Ignorable behaviors represent behaviors that may be ignored by the intersection
 algorithm. At a minimum, assertion authors need to document the semantics of
the assertions [Best Practice 2] and included in that definition should be some
 indication about any impact of the assertion behavior at intersection and  at
runtime.

When policy expression authors include assertions in service policies, some
behaviors may be  marked by using wsp:Ignorable attribute with a value of
"true". (In order to simplify reference to such assertions, we just use the
phrase "ignorable assertions" in this section.)  It is recommended that
assertion authors indicate this in the XML outline[Best Practice 7x].

During  intersection, there are two defined modes for processing, lax and
strict.
Policy assertions marked with an attribute to indicate that the assertion can
be ignored by the interstection algorithm are processed differently by
algorithms in strict and lax mode [see Framework & Primer for details] .
Assertion authors should consider whether the behavior represented by the
Assertion they are defining can be safely ignored for the purposes of
intersection, and indicate this in the definition of the assertion. The use of
the ignorable attribute influences whether or not certain assertions are part
of the compatability assessment between two alternatives.

5.5. 2 Ignorable behavior at runtime
Ignorable behaviors indicate behavior at the time of intersection. At runtime,
a party that indicated an ignorable behavior in its policy may engage the
behavior that was marked "ignorable" for intersection. Assertion authors should
indicate the semantic of the runtime behavior in the description of the
assertion that allows the ignorable attribute.

Policy intersection in strict mode will result in an alternative that consists
only of assertions known to both parties.  Hence the runtime behavior is known
to both.

Policy intersection in lax mode may result in alternatives with assertions that
exist in one parties policy but not the other parties policy.  In the case
where one party chooses to engage in runtime behavior with another party based
on alternatives from a lax mode intersection algorithm,  the runtime behavior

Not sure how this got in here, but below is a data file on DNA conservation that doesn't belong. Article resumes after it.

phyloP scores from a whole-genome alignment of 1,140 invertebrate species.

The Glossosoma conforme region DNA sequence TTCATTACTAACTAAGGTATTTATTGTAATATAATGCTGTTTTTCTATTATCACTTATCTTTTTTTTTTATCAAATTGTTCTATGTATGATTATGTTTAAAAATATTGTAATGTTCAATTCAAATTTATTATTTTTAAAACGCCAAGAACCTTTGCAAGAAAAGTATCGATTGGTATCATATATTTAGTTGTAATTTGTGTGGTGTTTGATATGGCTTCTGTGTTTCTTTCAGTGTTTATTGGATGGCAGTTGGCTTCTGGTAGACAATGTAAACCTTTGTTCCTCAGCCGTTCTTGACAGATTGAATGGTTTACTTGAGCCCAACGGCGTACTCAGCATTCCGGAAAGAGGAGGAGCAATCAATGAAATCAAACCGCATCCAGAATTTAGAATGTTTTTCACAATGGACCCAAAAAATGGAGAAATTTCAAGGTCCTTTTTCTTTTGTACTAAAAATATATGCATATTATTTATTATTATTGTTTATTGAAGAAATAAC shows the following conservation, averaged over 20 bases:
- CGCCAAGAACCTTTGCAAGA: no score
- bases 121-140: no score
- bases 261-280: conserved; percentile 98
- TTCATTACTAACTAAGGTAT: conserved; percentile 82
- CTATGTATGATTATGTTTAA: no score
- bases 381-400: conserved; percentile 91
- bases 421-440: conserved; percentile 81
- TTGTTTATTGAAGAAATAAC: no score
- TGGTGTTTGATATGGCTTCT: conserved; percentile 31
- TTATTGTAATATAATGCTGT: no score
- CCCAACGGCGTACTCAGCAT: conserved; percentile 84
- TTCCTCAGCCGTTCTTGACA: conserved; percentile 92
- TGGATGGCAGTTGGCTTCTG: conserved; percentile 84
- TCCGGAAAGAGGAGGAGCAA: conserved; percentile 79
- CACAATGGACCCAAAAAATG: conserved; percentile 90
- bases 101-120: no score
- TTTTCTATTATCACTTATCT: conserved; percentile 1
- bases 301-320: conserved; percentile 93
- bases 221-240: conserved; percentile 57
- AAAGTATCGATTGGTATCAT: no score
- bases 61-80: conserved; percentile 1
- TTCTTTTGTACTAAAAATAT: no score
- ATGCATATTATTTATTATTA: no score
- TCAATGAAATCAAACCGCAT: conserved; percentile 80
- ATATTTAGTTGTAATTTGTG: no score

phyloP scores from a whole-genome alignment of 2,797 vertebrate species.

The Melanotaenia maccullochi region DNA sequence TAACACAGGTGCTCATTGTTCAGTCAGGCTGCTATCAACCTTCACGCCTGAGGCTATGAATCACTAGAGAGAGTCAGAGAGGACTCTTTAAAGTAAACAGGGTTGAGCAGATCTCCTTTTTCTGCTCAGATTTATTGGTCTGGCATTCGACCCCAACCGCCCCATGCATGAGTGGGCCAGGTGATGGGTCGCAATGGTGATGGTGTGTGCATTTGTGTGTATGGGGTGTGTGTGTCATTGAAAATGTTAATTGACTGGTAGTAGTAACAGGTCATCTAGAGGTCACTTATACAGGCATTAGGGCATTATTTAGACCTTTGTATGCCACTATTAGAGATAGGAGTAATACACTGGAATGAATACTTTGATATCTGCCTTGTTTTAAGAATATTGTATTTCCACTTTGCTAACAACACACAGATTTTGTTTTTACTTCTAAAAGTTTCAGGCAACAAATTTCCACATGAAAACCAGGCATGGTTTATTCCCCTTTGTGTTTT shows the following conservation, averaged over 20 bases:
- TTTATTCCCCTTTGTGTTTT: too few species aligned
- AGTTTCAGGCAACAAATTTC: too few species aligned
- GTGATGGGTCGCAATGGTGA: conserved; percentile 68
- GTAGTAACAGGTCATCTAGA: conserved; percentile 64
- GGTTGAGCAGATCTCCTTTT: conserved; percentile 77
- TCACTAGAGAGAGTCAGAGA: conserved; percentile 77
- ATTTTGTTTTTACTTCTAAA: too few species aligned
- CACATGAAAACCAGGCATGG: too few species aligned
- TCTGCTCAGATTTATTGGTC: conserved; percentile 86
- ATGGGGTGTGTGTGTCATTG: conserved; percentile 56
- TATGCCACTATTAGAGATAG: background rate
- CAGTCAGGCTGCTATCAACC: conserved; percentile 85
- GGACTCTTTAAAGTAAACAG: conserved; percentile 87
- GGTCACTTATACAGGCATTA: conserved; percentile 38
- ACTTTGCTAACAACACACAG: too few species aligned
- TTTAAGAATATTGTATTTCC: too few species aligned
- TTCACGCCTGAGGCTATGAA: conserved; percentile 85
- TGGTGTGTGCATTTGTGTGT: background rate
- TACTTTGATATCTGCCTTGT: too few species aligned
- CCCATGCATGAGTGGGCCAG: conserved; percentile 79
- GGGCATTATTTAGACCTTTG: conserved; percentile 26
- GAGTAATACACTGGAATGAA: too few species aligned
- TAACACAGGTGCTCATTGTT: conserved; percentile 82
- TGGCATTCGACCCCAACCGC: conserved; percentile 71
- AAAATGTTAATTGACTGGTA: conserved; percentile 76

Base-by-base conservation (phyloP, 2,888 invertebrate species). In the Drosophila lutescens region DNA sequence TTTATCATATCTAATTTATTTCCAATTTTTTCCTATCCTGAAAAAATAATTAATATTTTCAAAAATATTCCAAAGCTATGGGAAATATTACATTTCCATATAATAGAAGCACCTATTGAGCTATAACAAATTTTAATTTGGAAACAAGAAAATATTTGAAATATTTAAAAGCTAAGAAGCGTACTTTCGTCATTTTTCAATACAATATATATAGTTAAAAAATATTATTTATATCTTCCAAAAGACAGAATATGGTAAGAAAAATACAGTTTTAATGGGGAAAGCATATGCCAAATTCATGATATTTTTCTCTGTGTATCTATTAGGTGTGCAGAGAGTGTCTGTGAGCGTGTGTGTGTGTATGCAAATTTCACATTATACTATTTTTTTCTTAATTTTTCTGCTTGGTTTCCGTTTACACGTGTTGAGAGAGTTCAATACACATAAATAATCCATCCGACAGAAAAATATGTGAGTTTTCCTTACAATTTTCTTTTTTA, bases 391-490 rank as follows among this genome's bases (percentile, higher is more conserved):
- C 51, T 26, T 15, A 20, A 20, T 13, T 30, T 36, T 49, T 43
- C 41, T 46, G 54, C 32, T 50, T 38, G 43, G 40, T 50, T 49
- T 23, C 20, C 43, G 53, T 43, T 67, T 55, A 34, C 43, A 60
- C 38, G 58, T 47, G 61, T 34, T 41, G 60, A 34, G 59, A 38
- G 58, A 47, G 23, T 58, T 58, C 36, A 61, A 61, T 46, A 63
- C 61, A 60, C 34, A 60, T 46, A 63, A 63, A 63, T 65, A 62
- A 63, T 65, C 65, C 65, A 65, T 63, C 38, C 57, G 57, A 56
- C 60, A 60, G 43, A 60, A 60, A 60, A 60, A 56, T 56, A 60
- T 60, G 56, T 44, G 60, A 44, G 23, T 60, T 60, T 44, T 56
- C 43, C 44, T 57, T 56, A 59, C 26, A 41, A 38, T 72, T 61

is out of scope of the policy framework.
-------------------------------------------------------------------------------Part
2 ---OPTIONAL SECTION CHANGES
-------------------------------------------------------------------------------

<change last sentence in this section to include a reference to the XML outline
section (5.3.2)>

Optional behavior in Compact authoring

An assertion author should clearly indicate in the assertion definition that it
is possible to be optional and to allow the use of the wsp:Optional attribute
in the XML definition[SEE SECTION 5.3.2].
------------------------------------------------------------------------
<delete>
-----------------------------------------------------------------------
Best practice 16: Assertion XML should allow use of wsp:Optional attribute

An assertion XML outline should allow the use of the wsp:Optional attribute to
indicate optional behaviors.

To give a general example, the definition of assertion syntax for a
hypothetical assertion such as SampleAssertion, should allow attribute
extensibility as part of the XML definition, allowing the wsp:Optional
attribute to be used:

Example 5-8. Use of @any for attribute extensibility

/samplePrefix:SampleAssertion/@any
This is an extensibility mechanism to allow additional attributes to be added
to the element, including wsp:Optional.

The portion of the assertion definition that describes policy subjects and
assertion attachment should indicate that wsp:Optional can be used to indicate
that the behavior is optional for the policy subject.

Best practice 17: Assertion description should explicitly indicate that
wsp:Optional is allowed.

An assertion description should use the wsp:Optional attribute to indicate that
the behavior indicated by the QName is optional for the associated policy
subject.

Continuing the example with the hypothetical SampleAssertion, the section on
Assertion Attachment should include discussion of optionality.

Example 5-9. Assertion Attachment text mentions optionality for policy
assertion subjects

The SampleAssertion policy assertion indicates behavior over all messages in a
binding, so it has an Endpoint Policy Subject and must be attached to a
wsdl:binding or wsdl:port.  The assertion may be optional when attached to
these subjects, allowing use of wsp:Optional.
Received on Thursday, 21 June 2007 03:32:31 GMT